Concentrated Animal Feeding Operations (CAFO)
Concentrated animal feeding operations (CAFOs) confine a large number of livestock to a small area, usually in buildings. CAFOs produce large amounts of hydrogen sulfide, ammonia, and manure which can negatively impact human health and the environment if not managed properly. Under County Code 116, CAFOs are permitted and inspected by the Department of Health to ensure surface and groundwater are not being impacted.
In most cases, the Department of Health does not address issues related to smaller livestock operations unless a direct public health threat exists. The Indiana Department of Environmental Management (IDEM) is responsible for regulating these facilities.
What is a CAFO?
A CAFO is any property or adjacent properties owned by the same person that confines 1,000 animals for at least 45 days in a 12 month period of time. The confinement area does not contain sufficient growing vegetation to sustain the animals. Any combination of the animal numbers, types, and sizes below that equals or exceeds 1,000 animals is considered a CAFO:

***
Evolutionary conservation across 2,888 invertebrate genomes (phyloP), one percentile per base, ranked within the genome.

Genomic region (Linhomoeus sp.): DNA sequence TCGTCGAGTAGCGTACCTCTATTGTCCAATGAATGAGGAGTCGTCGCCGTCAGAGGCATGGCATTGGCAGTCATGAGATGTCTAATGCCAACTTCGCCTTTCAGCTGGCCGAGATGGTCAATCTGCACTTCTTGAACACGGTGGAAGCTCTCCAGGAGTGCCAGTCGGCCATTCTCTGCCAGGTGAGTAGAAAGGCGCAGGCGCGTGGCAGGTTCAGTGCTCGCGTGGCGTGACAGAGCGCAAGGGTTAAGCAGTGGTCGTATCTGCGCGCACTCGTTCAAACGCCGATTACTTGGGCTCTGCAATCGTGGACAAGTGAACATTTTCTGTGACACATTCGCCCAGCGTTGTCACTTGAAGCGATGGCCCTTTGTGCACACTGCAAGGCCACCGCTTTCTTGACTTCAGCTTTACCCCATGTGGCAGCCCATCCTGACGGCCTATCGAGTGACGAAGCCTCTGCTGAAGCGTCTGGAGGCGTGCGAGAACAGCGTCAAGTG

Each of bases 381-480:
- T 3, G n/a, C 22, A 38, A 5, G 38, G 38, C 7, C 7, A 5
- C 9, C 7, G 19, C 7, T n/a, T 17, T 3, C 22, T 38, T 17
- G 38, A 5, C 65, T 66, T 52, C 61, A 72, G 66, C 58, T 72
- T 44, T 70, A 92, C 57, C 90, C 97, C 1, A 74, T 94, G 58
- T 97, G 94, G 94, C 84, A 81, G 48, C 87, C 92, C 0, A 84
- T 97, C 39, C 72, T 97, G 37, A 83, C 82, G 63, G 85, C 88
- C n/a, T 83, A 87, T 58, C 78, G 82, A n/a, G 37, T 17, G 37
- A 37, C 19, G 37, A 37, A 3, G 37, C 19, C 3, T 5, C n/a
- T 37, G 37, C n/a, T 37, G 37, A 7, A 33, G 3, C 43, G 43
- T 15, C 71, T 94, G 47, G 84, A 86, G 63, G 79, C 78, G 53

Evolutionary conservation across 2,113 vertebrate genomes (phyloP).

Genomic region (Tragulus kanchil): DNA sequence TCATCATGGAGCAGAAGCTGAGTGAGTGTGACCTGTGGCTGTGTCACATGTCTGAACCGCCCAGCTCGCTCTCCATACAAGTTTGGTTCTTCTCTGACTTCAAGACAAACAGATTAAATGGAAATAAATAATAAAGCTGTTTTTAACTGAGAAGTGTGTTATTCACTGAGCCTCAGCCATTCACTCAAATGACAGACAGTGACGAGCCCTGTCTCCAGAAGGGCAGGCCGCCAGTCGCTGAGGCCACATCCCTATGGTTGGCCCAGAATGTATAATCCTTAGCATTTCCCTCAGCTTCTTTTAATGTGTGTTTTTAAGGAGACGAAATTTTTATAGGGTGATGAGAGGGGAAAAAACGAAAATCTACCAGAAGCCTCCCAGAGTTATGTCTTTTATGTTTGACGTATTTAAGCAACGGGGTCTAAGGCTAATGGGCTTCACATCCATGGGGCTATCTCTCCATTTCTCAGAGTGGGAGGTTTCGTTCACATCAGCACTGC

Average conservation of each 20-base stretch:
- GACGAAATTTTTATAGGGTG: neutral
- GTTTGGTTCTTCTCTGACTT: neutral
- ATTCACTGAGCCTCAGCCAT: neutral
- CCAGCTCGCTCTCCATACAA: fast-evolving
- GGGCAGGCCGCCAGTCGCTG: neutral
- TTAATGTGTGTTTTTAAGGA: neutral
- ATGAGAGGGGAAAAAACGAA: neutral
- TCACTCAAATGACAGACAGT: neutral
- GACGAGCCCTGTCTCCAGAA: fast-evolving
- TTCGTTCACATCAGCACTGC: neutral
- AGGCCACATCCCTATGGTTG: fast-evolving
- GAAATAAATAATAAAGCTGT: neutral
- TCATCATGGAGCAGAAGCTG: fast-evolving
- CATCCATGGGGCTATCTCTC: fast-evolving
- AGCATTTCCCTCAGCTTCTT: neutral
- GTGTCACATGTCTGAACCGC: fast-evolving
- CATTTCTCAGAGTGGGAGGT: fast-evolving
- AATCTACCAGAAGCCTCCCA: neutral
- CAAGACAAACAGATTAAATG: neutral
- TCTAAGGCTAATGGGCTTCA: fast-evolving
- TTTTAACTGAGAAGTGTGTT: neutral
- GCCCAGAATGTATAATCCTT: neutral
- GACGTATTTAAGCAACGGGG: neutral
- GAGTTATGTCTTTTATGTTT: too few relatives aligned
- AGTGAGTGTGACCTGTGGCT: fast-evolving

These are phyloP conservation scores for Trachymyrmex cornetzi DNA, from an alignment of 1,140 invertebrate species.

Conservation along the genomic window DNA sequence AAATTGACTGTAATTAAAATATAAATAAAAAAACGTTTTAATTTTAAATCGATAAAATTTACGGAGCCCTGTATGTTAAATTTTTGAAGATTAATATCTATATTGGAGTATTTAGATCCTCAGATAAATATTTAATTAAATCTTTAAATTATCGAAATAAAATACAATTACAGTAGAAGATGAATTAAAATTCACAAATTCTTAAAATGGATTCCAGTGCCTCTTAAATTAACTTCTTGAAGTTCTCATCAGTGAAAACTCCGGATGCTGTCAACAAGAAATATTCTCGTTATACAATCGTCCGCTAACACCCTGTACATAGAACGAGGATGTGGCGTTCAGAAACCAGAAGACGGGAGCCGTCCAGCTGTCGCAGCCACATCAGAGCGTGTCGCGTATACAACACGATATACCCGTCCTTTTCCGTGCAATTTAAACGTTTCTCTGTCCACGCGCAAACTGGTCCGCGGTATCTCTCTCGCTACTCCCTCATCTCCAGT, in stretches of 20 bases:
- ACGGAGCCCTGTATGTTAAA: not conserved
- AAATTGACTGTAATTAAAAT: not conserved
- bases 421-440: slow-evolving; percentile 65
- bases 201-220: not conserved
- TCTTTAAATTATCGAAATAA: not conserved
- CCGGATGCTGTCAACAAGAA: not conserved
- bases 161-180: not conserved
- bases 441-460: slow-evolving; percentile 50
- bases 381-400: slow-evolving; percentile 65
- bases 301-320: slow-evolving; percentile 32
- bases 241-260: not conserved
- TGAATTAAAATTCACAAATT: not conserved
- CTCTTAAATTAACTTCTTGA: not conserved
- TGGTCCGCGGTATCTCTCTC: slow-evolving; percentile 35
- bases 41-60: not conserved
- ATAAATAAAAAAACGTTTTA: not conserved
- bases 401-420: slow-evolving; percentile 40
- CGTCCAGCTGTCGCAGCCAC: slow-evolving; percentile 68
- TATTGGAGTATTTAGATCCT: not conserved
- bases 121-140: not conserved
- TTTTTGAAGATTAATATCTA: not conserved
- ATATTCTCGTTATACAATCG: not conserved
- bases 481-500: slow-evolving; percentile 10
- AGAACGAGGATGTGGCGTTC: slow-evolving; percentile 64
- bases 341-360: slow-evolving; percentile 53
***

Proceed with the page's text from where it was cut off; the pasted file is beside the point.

- 700 mature dairy cows whether milked or dry,
- 1,000 beef cattle or heifers,
- 2,500 swine weighing more than 55 pounds,
- 10,000 swine weighing less than 55 pounds,
- 30,000 ducks (other than properties that use liquid manure systems),
- 5,000 ducks (properties using liquid manure systems),
- 30,000 chickens (properties using liquid manure handling systems),
- 125,000 chickens except layers (other than properties using liquid manure handling systems),
- 82,000 laying hens (other than properties using liquid manure handling systems),
- 1,000 veal calves,
- 500 horses,
- 10,000 sheep or lambs, or
- 55,000 turkeys.
My operation meets the definition of a CAFO. How do I apply for a permit?
The following must be submitted to the Department of Health:
- CAFO permit application
- Waste management plan
- Copies of the plans that were submitted to IDEM
The applicant’s history of compliance with federal, state, and county laws is considered during the permit approval process. The Department of Health may require site specific stipulations as part of the permit approval.
Permits are good for 5 years and are renewed at the same time the IDEM permit is renewed.